Numlock News: June 10, 2021 • Gardens, Gowns, Engagement
By Walt Hickey
The Keystone XL pipeline has been formally terminated, with TC Energy announcing that the project will not go forward, ending a decade-long fight over a pipeline that would have facilitated the extraction and sale of vast amounts of petroleum. At a cost of $8 billion, the pipeline had it gone forward would have carried 830,000 barrels of crude oil from Alberta to Nebraska, where it would have been carried along existing pipes to the Gulf Coast for export. It would have created a measly 35 full-time jobs. The problem for environmental critics was that it was financially unsustainable to extract that oil in the absence of the pipeline, and given the state of things climate-wise — rather bad! — the overwhelming preference was to not cause 830,000 barrels of crude oil worth of emissions per day.
Carry That Weight
The Federal Aviation Administration is requiring airlines to update their baggage and passenger weight estimates, a somewhat gauche and personal question that nevertheless is deeply important to guarantee the effective operation of a commercial aircraft. Weight estimates for passengers and baggage are all going up 5 to 10 percent, and it could mean more bumped passengers and more shipped or delayed bags. American Airlines rolled out its new standards Tuesday, with their average passenger weight set at 182 pounds in summer and 187 in winter — the extra clothing counts! — an 8 pound increase per season. Carry-ons are 5 pounds heavier and checked bags are 4 pounds heavier. This will affect the amount of fuel allocated to a given flight, but customers won’t really see any significant changes.
Gardens in forest cultivated by Native American and Indigenous populations centuries ago in temperate forests continue to remain more biodiverse and distinct compared to the surrounding areas, even 150 years after the displacement of the Indigenous gardeners by colonial settlers, according to a new study. The paleoecology study found that the four areas studied — which up until the late 1800s were used to cultivate herbs for medicinal and culinary purposes — contained an average of 12 plant species per 25-square-meter plot, considerably higher than the eight species on average found in patches in the surrounding forest.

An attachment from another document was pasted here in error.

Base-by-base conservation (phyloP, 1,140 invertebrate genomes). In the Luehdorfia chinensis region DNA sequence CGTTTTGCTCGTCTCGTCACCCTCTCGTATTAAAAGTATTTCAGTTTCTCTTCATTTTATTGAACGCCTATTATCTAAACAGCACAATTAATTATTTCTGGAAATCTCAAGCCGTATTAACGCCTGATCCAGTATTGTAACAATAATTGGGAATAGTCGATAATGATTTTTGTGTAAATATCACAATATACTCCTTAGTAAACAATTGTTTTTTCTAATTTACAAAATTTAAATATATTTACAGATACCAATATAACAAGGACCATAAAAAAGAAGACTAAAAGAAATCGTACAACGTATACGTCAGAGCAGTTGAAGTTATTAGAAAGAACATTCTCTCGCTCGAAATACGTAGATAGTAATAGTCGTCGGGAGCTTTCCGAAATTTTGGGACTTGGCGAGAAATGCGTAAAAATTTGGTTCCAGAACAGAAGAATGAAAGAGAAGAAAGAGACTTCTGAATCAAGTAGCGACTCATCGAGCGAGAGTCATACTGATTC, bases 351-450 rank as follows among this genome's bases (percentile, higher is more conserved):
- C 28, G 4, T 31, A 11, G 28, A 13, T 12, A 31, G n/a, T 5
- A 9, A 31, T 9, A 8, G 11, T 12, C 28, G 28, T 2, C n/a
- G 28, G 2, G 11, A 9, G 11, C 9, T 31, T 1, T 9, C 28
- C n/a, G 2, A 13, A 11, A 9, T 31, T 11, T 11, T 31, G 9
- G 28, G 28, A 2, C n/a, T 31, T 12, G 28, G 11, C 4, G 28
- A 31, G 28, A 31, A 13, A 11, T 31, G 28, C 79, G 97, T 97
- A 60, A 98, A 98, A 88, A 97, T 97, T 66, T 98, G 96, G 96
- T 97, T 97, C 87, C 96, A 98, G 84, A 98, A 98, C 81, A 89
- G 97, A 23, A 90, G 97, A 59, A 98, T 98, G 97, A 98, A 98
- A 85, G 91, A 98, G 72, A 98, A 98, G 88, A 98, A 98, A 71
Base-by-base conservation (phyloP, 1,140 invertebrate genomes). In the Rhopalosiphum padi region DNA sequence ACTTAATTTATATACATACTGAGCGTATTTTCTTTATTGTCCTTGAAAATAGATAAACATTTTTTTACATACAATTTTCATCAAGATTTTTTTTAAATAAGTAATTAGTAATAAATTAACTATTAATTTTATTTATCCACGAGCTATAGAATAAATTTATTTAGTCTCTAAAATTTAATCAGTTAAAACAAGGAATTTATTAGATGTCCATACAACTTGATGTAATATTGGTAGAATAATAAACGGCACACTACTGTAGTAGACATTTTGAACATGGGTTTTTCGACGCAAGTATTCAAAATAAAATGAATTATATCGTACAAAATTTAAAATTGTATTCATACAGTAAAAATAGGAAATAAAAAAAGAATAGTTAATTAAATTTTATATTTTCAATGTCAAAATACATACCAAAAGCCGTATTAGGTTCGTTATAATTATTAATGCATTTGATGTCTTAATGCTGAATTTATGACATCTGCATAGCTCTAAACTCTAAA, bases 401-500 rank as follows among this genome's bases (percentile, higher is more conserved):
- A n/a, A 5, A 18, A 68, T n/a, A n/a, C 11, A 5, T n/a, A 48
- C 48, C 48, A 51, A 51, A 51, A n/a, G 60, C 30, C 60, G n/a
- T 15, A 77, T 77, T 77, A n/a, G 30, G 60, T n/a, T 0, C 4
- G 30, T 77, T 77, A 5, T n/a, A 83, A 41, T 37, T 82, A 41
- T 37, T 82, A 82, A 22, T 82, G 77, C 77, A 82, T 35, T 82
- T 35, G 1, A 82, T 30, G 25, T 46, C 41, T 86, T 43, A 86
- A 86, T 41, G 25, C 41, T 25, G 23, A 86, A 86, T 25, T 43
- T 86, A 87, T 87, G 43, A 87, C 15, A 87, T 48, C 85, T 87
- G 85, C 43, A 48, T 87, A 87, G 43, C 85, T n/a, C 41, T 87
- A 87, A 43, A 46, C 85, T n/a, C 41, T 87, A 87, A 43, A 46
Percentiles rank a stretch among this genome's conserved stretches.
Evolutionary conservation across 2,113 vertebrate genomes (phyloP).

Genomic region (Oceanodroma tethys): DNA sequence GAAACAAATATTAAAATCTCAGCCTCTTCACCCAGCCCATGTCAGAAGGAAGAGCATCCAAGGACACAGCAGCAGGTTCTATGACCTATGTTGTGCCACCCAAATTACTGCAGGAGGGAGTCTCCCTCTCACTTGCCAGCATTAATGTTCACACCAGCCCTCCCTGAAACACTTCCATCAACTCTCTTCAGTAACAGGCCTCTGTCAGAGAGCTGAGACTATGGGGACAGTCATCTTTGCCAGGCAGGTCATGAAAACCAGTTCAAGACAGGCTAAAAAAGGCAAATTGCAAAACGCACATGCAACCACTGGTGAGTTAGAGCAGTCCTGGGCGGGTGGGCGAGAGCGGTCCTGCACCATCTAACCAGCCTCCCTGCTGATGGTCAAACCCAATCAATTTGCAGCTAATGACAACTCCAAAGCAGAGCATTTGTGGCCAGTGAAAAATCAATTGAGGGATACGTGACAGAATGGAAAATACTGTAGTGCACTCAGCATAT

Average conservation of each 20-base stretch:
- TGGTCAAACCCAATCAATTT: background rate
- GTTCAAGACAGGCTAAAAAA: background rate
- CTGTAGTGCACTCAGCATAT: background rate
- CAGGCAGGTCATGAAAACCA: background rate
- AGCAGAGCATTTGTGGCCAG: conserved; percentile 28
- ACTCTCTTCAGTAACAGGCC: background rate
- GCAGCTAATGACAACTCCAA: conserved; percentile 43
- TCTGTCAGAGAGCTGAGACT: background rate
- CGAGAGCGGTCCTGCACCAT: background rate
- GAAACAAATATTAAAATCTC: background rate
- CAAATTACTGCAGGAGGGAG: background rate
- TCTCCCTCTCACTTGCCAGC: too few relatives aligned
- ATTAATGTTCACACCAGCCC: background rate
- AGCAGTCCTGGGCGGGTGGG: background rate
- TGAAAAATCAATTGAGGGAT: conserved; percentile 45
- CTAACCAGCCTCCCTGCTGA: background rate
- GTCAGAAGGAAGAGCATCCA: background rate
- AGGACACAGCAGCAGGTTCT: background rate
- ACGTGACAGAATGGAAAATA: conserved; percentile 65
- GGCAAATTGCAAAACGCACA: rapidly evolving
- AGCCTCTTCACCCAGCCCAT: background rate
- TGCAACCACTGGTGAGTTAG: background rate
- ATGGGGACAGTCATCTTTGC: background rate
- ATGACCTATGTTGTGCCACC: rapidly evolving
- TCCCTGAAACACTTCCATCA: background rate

Same-sex marriage support in the United States reached 70 percent according to the latest numbers out of Gallup, a new high since the pollster started logging the trend in ‘96. That’s 10 percentage points higher than the level seen in 2015 when the Supreme Court rolled same-sex marriage across the country. For the first time ever, a majority of Republicans are supportive of same-sex marriage, with 55 percent of the right now in favor of the rights of LGBT people to marry people of the same sex.
According to a whistleblower who once worked at Facebook sussing out fake accounts and accounts that attempt to manipulate the likes on the platform, the company believed in the first half of 2019 that there were approximately 3 million fake engagers on Facebook. To be clear, this is not your bargain bin social media inauthenticity, like “hearting” a photo of a doomed relationship or when you “like” an announcement of a bad career move, this is commercial fraud. But what’s interesting is most of those 3 million are not believed to be fake accounts, per se, as only 17 percent were thought to be fakes, dupes or sock puppets. Rather, 83 percent of fake engagers were “self-compromised,” which means that a person sold access to an account they actively use to, on the side, serve as auto-likers for larger fraudulent businesses.
Say Yes To The Dress, Quickly, They’re Almost Out Of Stock
The next few months are going to contain a striking number of weddings, with events deferred from last year and events planned already for this year leading to a glut of nuptials that are sending the wedding industry from zero to 100 in a matter of weeks. Wedding dress bookings at Justin Alexander Group, a bridal design house, were up 593 percent from April 1 to May 15 compared to last year, and compared to pre-pandemic January through May 2019, this year sales of made-to-order gowns are up 40 percent.
Don’t Mess With
Forthcoming wind, solar and battery storage projects in the state of Texas are worth an estimated $20 to $25 billion, with the Lone Star State — typically the home turf for oil and gas — emerging as a powerhouse for green energy. Right now, 15 gigawatts of clean power are under construction or in advance development, which is on par with the entire electrical capacity of Finland in 2019. Last year, Texas installed 3.3 gigawatts of utility-scale solar and 3.5 gigawatts of wind, and this year they’re projected to install twice that amount of solar and 4.2 gigawatts of new wind.
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